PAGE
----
Tax avoidance schemes and the duty to warn
In a useful judgment summarising when a duty to warn arises, the Court of Appeal overturned the High Court’s decision and raised doubts over the applicable test when considering whether or not financial advisers have been negligent in advising on the risks associated with investments.
A firm of solicitors advised on an employee benefit trust (EBT) structure designed to avoid both capital gains tax and inheritance tax. The scheme involved the transfer of company shares by way of a gift into the EBT and the creation of a sub-trust of which the beneficiaries were the family of the shareholder/transferor (the claimant). The relevant legislation prevented the application of advantageous tax treatment where beneficiaries of the trust were connected to shareholders of the company, as they were in this case. As such, the beneficiaries were excluded from receiving any benefits until after the death of the claimant (the so-called “post death exclusion”). In this way, the solicitors advised, on the death of the claimant and his wife, their remoter issue could receive benefits from the EBT free from both capital gains and inheritance tax.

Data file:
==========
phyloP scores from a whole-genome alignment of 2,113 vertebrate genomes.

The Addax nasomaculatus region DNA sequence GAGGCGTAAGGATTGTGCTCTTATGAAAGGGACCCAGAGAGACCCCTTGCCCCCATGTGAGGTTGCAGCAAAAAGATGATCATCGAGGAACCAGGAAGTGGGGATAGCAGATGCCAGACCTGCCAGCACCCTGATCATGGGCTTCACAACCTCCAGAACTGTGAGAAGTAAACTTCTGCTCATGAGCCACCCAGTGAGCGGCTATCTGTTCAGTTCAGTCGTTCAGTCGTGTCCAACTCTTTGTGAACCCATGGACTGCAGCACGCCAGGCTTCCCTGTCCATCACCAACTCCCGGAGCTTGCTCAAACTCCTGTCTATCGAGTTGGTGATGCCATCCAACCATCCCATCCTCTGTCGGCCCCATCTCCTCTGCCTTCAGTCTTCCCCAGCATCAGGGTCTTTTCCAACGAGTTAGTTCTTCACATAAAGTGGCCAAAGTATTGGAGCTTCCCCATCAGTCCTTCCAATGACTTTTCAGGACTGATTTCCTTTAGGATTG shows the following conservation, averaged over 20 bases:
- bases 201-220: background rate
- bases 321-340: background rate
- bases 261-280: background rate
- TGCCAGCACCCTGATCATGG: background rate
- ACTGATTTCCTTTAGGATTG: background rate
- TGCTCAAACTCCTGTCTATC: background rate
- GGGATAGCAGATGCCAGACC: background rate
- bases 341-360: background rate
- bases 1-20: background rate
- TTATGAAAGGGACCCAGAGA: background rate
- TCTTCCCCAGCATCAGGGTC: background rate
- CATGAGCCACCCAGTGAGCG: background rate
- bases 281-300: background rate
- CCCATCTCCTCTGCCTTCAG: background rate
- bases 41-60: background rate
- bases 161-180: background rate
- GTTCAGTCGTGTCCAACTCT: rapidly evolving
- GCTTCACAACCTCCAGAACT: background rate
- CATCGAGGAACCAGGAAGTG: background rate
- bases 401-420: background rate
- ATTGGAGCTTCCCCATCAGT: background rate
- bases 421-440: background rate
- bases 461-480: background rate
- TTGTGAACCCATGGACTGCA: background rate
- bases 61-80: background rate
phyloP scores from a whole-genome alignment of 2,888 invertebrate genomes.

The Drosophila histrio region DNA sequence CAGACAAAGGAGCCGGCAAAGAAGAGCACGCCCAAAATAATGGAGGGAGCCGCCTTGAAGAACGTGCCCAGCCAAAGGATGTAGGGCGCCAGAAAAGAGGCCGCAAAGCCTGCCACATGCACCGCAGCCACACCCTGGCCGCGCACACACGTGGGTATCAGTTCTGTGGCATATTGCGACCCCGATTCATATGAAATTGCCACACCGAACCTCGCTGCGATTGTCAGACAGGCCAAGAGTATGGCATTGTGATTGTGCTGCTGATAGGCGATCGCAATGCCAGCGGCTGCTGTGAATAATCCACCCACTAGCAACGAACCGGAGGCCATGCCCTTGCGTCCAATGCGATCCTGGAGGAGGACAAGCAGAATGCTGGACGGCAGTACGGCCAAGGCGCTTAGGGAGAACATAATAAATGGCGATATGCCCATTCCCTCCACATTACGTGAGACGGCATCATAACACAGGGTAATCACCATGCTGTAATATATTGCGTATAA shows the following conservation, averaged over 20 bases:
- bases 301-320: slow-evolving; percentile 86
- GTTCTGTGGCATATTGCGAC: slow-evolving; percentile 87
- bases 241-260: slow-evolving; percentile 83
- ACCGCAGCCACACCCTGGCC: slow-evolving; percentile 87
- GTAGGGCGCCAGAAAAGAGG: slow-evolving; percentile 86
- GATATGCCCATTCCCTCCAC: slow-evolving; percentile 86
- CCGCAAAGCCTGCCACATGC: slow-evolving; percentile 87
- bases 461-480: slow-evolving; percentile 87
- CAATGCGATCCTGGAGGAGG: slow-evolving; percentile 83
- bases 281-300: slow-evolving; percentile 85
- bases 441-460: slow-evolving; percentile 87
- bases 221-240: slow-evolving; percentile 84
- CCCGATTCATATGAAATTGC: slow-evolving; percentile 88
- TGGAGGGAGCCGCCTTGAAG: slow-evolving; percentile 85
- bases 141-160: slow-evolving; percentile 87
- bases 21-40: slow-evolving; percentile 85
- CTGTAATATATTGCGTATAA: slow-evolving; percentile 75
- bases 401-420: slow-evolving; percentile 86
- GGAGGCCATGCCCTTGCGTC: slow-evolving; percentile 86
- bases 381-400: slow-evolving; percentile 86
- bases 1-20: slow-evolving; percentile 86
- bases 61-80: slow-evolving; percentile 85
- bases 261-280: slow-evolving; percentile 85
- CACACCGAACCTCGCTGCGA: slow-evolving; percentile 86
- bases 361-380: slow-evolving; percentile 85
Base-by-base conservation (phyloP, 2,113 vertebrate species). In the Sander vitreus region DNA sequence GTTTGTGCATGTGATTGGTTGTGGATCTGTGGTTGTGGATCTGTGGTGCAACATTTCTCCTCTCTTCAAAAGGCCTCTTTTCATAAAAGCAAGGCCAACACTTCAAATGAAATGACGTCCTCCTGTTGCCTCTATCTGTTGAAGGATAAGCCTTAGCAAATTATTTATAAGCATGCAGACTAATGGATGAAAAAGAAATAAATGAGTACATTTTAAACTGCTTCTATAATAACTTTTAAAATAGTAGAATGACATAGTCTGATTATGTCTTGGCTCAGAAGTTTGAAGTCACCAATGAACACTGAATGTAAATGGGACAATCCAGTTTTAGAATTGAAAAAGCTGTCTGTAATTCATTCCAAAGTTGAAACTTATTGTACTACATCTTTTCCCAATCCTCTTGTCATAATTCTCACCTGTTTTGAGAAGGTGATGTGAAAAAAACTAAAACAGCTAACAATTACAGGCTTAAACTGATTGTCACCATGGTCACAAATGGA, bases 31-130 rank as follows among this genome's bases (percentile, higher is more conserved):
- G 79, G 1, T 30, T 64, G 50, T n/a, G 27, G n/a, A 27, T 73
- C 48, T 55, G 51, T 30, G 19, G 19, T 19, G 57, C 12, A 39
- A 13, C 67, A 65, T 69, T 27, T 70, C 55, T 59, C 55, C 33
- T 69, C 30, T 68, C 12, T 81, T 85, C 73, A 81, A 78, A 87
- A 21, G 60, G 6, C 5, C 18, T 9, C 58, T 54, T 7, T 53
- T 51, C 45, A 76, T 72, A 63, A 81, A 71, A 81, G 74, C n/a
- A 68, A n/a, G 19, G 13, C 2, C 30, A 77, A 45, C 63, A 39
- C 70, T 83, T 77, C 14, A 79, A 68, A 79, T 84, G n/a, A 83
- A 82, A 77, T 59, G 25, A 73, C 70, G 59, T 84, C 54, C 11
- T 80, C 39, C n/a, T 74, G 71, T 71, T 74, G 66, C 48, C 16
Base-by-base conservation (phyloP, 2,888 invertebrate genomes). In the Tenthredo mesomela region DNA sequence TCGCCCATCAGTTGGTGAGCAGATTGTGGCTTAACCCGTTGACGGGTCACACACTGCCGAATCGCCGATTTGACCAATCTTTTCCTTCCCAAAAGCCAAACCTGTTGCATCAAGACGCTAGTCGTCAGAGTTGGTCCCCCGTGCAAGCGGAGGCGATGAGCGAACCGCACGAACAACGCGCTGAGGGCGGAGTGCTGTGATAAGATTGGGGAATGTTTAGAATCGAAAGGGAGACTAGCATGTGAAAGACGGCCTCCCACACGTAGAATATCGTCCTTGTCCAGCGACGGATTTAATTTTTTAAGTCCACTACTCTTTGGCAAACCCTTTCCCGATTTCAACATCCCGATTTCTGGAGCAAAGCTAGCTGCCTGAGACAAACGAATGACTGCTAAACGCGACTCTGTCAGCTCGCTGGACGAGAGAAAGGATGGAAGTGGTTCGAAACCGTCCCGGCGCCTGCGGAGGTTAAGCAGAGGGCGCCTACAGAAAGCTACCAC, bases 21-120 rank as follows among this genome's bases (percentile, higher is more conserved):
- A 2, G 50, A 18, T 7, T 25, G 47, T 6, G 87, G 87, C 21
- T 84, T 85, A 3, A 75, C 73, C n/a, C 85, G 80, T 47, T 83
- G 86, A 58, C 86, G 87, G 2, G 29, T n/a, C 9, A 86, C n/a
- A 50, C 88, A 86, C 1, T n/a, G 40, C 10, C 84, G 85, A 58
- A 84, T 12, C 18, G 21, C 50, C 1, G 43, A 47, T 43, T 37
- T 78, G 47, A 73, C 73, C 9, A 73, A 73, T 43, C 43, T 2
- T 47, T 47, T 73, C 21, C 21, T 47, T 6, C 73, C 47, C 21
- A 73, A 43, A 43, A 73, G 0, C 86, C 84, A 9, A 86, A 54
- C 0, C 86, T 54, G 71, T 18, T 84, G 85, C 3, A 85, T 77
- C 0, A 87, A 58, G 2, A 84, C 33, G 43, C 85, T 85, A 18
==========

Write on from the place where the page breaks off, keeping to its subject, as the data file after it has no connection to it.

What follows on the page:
After the EBT was put in place, a number of other advisers were involved in relation to the claimant’s tax a airs and the EBT structure. At no point did any of these other advisers raise the possibility that there was a risk the EBT would fail and tax fall due.
HMRC opened investigations into the EBT in August 2005. One of the bases of HMRC’s challenge was that the post death exclusion did not prevent the claimant or any person connected with him from benefitting from the trust’s assets. The claimant instructed Leading tax Counsel, who had previously considered the structure, and who expressly disagreed with HMRC’s arguments. Separate counsel was then instructed to consider the trust aspects of the structure and he advised that there were strong arguments that HMRC’s arguments were correct. Leading tax Counsel subsequently accepted that HMRC’s position was strong. The claimant settled with HMRC for nearly £11.3m and issued proceedings against his solicitors.
To find out more about the case and its implications when it comes to the duty to warn regarding investment risk, download the full update.